“Modern slavery” and “human trafficking for labor purposes” were the words used by Supreme Court justices Amit, Karra and Mintz to describe the phenomenon of brokerage fees collection from migrant workers. They express a firm position regarding the government’s duty to fight the phenomenon in last week’s hearing regarding Kav Laoved’s petition.
Kav LaOved, together with the Concord Center and the Association for Civil Rights in Israel, is responsible for 12 years old petitions that demand the government to cease bringing migrant workers from states in which illegal brokerage fees are collected to Israel – and instead to insist on their bringing only through bilateral agreements. On Monday (17.12.18), the Supreme Court decided to remove the old petitions, after it became convinced the petition achieved its main goals and the government now acts to advance the common objective. The government requested to examine the accomplishments of the recently signed agreement with the Philippines, and to update according to the results.
The petitions were created in response to the phenomenon of brokerage fees collection of migrant workers (7000$-18,000$ per person), which enslaves them to loans granted by dubious bodies, exploitation and poverty. The faulty phenomenon is also responsible to the “revolving door” effect, which produces the interest of bringing more and more workers for brokerage fees and getting rid of those who already paid them, even if their debt is not yet covered.
The petitions have, without a doubt, generated a change in public consciousness regarding the phenomenon and the need to confront it – at the beginning the government wasn’t knowledgeable of the problem, but during the years of proceedings its stance shifted and many bodies, headed by the ministry of interior, became fierce proponents of the agreements. Thanks to the petitions, today most of the workers in the agriculture and construction sectors arrive to Israel from countries that maintain bilateral agreements with Israel – Thailand (in agriculture), Romania, Bulgaria, Moldova and People’s Republic of China (in construction) – and don’t pay brokerage fees. This group, estimated as 39,000 workers, will be joined by caregiving workers from the Philippines, who consists a third of caregiving workers in Israel.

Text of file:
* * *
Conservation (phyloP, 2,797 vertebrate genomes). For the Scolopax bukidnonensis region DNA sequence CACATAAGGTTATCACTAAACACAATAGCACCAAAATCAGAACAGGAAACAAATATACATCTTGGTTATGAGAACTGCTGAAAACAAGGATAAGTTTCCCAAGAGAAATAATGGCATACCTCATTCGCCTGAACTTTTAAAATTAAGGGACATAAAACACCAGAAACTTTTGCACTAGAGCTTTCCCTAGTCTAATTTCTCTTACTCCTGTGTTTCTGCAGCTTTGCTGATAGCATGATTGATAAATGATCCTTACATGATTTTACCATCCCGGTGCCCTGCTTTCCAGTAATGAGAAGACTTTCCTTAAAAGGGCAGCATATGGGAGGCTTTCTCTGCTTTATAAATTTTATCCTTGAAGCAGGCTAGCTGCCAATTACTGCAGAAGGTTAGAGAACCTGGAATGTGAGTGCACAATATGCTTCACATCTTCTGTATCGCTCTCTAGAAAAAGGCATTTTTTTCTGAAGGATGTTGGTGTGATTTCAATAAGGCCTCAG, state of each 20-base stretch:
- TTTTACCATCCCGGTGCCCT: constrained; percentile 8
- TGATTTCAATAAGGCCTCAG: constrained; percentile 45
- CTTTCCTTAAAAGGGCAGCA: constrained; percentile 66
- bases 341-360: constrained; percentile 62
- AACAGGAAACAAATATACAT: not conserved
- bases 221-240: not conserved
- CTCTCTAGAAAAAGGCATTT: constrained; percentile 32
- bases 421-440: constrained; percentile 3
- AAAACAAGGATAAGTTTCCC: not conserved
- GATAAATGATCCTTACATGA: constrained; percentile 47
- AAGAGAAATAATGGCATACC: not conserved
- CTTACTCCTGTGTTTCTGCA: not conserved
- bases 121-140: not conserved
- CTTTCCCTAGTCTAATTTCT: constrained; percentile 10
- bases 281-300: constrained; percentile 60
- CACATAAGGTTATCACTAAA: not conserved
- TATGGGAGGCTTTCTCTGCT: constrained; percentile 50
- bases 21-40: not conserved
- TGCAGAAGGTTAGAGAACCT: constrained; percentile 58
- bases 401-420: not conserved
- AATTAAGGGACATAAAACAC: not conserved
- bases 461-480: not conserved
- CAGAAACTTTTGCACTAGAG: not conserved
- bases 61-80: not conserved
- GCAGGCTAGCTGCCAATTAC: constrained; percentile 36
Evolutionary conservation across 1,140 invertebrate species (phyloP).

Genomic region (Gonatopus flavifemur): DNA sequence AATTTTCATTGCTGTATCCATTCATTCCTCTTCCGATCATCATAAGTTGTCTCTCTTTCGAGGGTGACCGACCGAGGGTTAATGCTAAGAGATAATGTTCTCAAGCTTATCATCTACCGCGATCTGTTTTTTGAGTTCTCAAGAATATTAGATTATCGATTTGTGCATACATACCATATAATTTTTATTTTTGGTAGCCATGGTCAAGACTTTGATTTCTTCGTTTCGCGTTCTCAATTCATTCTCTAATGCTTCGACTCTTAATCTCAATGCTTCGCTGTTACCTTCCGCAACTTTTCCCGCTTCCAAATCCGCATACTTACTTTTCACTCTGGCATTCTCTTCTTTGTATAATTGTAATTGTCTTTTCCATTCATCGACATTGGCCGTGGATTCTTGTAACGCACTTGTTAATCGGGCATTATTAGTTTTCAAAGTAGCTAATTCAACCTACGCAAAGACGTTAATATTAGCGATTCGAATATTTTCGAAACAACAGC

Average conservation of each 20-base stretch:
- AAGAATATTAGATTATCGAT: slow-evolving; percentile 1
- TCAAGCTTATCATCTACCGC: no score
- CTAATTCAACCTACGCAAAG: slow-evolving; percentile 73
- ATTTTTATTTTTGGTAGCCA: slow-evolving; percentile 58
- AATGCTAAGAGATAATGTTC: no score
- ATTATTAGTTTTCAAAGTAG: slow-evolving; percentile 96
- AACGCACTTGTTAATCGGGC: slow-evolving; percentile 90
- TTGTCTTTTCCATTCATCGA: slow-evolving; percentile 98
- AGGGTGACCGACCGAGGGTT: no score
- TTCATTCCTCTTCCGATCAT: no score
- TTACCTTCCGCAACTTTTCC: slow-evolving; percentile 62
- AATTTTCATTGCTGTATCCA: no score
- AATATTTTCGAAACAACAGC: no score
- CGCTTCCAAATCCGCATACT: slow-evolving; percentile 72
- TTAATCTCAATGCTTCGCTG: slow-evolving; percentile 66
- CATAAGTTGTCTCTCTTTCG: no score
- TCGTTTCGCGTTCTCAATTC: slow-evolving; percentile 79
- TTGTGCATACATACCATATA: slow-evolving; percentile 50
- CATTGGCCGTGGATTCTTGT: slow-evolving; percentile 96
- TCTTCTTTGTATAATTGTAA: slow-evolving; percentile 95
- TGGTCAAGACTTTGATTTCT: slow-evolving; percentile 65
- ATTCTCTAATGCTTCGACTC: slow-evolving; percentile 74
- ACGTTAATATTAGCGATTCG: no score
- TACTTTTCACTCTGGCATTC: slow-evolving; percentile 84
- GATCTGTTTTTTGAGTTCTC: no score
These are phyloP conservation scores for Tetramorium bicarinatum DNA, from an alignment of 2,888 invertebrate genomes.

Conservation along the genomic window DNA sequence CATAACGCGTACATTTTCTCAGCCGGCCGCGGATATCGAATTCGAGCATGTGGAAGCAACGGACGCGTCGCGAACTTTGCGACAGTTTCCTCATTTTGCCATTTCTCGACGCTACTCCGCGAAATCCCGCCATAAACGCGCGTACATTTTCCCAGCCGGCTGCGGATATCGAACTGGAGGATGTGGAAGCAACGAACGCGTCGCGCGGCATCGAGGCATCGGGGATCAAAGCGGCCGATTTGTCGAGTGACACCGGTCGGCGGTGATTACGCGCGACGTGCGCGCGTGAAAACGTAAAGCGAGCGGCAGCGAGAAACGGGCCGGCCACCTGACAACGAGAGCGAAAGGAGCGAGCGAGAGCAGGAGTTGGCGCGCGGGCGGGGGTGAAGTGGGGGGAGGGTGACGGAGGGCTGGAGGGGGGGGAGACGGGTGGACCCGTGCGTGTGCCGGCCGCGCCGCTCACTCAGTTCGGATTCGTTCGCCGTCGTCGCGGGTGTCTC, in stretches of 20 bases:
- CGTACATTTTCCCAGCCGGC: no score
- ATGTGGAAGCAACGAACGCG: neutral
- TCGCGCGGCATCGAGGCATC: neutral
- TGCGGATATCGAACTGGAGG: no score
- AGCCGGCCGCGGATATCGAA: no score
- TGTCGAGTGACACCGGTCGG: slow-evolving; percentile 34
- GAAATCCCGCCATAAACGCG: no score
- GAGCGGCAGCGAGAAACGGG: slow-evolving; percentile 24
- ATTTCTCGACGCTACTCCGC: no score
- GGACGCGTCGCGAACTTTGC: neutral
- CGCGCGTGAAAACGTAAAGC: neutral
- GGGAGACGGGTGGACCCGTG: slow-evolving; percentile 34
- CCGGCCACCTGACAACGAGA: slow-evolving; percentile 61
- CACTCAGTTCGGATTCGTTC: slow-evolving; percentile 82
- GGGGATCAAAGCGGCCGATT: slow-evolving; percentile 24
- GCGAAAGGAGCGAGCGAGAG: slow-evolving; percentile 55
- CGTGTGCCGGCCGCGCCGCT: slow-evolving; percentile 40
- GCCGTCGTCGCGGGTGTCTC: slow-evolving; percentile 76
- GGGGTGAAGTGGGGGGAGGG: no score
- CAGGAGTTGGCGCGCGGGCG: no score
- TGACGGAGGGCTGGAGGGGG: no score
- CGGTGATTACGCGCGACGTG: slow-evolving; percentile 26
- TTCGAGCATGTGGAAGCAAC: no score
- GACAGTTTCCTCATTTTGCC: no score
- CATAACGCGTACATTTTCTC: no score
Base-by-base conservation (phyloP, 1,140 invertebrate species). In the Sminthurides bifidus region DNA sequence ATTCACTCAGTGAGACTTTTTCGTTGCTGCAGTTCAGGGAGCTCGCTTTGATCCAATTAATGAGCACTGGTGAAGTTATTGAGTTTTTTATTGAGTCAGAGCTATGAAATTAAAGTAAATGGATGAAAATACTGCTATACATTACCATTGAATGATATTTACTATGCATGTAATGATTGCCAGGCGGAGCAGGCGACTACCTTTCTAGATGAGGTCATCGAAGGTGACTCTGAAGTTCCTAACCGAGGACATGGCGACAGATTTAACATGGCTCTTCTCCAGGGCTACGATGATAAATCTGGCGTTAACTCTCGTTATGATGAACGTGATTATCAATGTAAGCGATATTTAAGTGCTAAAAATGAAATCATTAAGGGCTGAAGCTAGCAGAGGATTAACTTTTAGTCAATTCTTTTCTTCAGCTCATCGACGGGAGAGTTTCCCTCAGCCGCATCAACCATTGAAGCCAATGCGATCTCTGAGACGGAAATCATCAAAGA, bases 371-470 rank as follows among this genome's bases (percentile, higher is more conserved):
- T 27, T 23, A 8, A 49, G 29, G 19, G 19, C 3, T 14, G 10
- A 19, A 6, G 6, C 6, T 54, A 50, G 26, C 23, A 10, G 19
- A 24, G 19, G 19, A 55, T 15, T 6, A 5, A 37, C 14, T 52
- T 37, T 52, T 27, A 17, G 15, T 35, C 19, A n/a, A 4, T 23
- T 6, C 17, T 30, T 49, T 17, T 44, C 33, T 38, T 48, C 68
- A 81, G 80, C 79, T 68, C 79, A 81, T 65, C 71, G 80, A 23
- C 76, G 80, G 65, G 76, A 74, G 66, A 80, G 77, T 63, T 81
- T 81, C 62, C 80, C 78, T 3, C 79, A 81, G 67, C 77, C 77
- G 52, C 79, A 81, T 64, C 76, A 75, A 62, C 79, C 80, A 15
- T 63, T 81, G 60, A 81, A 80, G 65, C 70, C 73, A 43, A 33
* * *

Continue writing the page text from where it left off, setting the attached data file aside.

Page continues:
Despite the government’s willingness to act for the agreements’ advancement and its recognition of their importance, the final word of the issue has not been said yet: firstly, brokerage fees continually rise, and the majority of migrant workers is not protected by agreements. Secondly, powerful entities strongly pressure authorities to breach the signed agreements and find ways to bring to Israel workers while avoiding the agreed guidelines. When the government does not clearly prioritize the bilateral course, and only “recommend” it or “examines” it – the message sinks in.
It is also important to remember the agreement with the Philippines has not been published yet. When it will be, we must examine it with a professional eye and measure its impact on the workers. It is just as important to promote worker protections in front of other countries, such as India, which was mentioned by the government during the hearing when it stated there are diplomatic difficulties in the advancement of bilateral agreements with it (thousands of migrant workers from India, brought through various courses, are harmed by criminals and pay enormous amounts). We meet exploited Indian workers who tell us their difficult stories every week, and we will continue fighting for them and for their friends, for protection and regularization of arrival – every way we can.
You can read more about the issue (in Hebrew) in Bini Aschkenasy‘s TheMarker article: https://www.themarker.com/law/.premium-1.6761139…
Or in Nizan Zvi Cohen‘s Davar Rishon article: https://www.davar1.co.il/165066/…